Although black bears rarely attack and generally avoid people, they are powerful animals and are capable of injuring or killing people.  A bear can be very dangerous if provoked or conditioned to people. “Conditioned” means the bear is used to be being around humans. A conditioned bear may associate people with food sources.  This may turn a bear into a “problem animal” and will have to be dealt with aggressively; sometimes at the expense of its life.

These steps may be helpful if you encounter a bear:

  • If you see a bear in the distance, make a wide detour or leave the area. Give a bear plenty of room to pass, and it usually will. Never surround or corner a bear.
  • Do not feed or toss food to a bear, or any other wild animal.
  • Pick up children or put them on your shoulders.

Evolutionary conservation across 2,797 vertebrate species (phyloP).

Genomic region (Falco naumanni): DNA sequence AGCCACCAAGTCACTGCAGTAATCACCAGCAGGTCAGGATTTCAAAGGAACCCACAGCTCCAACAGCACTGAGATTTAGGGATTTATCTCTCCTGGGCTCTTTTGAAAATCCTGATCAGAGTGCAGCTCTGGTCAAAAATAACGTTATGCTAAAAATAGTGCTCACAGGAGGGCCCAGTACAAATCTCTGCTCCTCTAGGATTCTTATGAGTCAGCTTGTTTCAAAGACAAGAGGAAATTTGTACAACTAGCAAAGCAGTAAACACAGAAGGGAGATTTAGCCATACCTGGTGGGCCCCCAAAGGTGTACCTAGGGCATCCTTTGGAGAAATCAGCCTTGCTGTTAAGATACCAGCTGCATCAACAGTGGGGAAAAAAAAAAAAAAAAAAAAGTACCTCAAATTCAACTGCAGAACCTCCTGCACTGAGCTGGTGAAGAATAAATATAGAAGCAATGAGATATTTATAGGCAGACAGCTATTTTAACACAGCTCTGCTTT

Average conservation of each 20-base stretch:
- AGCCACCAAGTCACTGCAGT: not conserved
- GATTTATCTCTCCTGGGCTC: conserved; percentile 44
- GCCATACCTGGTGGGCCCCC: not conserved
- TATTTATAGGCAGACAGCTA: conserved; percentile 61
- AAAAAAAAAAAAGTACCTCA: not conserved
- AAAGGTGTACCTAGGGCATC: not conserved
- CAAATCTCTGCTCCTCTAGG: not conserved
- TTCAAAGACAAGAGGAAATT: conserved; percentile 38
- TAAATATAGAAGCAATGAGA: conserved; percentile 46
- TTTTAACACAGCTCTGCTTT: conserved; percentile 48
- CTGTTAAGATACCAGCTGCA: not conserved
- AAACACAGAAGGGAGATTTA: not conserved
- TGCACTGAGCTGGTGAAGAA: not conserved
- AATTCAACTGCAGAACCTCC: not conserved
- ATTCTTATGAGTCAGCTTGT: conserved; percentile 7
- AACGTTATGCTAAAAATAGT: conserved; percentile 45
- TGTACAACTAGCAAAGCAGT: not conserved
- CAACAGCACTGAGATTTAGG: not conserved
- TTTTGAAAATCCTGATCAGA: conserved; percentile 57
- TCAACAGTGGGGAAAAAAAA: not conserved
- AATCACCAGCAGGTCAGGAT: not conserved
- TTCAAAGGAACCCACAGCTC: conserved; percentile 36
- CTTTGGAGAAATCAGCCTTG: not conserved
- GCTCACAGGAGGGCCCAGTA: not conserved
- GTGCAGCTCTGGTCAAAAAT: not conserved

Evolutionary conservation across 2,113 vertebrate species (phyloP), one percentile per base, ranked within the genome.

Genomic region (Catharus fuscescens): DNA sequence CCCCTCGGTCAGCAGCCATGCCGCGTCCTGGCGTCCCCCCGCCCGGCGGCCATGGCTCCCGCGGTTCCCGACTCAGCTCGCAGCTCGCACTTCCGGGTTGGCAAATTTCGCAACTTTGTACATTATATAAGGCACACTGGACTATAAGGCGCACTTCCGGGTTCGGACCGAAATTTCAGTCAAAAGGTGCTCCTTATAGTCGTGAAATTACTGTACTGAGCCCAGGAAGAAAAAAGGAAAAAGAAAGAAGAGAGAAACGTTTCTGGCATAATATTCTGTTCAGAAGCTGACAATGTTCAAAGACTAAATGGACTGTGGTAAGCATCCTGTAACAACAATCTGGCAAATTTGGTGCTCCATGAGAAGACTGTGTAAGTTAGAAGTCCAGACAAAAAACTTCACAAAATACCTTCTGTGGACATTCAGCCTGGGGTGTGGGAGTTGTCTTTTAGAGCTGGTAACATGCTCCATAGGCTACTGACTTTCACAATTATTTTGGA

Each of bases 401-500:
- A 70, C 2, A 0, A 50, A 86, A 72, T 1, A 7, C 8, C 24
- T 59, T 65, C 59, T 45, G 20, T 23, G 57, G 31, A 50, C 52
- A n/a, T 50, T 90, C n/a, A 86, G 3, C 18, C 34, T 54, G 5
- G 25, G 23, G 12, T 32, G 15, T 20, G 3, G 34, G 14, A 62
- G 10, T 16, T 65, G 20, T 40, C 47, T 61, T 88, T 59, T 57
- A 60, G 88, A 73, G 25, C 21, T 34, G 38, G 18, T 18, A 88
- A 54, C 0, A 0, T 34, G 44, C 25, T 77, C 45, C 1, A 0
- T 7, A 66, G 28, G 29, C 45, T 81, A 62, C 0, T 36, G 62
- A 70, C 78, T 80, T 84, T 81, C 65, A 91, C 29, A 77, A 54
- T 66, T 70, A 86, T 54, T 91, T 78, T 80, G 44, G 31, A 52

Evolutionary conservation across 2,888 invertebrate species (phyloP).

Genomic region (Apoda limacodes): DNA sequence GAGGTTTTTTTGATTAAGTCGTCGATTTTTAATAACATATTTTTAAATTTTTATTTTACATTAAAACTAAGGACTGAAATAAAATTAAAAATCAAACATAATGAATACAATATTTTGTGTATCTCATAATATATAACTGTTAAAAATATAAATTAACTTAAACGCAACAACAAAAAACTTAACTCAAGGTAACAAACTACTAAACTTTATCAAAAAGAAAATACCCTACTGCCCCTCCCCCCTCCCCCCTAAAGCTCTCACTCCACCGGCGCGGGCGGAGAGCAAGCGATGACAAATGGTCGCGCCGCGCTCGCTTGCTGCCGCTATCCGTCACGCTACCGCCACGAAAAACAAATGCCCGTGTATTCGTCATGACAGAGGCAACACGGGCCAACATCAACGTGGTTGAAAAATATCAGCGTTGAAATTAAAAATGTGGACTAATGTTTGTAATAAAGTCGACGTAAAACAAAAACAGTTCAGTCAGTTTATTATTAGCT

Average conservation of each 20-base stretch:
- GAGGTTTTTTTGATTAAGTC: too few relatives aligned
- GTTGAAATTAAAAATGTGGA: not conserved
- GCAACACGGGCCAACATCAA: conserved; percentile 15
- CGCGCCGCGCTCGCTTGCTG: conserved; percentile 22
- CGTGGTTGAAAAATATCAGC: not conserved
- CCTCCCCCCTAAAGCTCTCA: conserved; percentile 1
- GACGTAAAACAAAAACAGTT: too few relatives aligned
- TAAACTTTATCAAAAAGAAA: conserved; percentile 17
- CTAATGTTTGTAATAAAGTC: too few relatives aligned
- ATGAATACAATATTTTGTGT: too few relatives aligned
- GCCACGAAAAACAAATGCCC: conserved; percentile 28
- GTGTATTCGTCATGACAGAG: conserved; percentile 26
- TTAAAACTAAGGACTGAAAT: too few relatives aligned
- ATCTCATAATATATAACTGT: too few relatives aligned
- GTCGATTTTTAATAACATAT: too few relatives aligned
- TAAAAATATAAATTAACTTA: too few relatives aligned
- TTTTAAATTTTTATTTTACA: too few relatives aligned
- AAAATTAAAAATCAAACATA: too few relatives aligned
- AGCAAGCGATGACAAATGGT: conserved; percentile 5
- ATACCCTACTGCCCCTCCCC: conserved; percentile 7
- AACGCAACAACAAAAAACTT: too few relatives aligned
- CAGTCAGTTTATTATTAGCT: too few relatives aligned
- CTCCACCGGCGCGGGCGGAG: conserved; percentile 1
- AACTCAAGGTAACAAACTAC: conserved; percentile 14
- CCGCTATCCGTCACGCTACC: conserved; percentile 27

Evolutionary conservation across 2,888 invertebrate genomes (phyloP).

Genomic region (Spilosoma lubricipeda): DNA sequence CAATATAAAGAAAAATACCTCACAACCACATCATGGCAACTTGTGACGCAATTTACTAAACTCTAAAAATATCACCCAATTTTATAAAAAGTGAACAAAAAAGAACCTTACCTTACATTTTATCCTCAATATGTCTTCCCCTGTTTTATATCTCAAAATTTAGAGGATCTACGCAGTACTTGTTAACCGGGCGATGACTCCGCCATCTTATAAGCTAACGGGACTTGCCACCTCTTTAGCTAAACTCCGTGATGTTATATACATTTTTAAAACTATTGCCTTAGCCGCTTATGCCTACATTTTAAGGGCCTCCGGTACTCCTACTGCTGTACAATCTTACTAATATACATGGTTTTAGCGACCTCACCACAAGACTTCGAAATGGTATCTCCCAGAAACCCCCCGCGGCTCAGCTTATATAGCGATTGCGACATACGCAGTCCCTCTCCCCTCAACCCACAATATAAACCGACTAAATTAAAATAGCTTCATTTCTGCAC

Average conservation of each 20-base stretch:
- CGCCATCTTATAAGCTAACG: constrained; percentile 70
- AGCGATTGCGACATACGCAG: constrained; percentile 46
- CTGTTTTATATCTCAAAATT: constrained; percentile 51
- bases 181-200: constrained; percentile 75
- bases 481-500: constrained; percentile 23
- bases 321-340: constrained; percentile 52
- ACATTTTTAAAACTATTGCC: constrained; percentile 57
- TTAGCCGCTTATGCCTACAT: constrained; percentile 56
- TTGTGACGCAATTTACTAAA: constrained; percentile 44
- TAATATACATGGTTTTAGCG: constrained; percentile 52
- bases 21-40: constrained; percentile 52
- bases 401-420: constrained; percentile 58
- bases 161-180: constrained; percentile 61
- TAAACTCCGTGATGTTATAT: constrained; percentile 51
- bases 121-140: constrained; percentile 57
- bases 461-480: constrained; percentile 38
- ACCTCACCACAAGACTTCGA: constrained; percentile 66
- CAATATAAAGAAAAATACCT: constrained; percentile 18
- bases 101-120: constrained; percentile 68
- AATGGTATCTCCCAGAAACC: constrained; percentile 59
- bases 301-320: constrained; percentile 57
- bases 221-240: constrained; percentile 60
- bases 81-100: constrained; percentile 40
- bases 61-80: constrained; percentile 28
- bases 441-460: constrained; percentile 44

• Never approach bears - they are wild animals. If a bear changes its natural behavior because of your presence, you are too close!
  • If a bear approaches you:
  • Don't run-- back slowly away and make lots of noise.
  • Face the bear, but don't look directly into its eyes.
  • Keep it in sight.
  • Make yourself look bigger by waving your arms and yelling.
  • Make lots of noise and stomp your feet. Bang things together, throw rocks and sticks. 

Remember, you can't outrun a black bear. They are extremely fast on the ground or climbing a tree. Warning signs of an attack include: a steady glare; ears laid back; smacking of the jaws and stomping of the front feet.  If the bear attacks, fight back with anything available.  Act aggressively. Throwing rocks or hitting a bear with large sticks has been effective some cases.  Playing dead is not appropriate.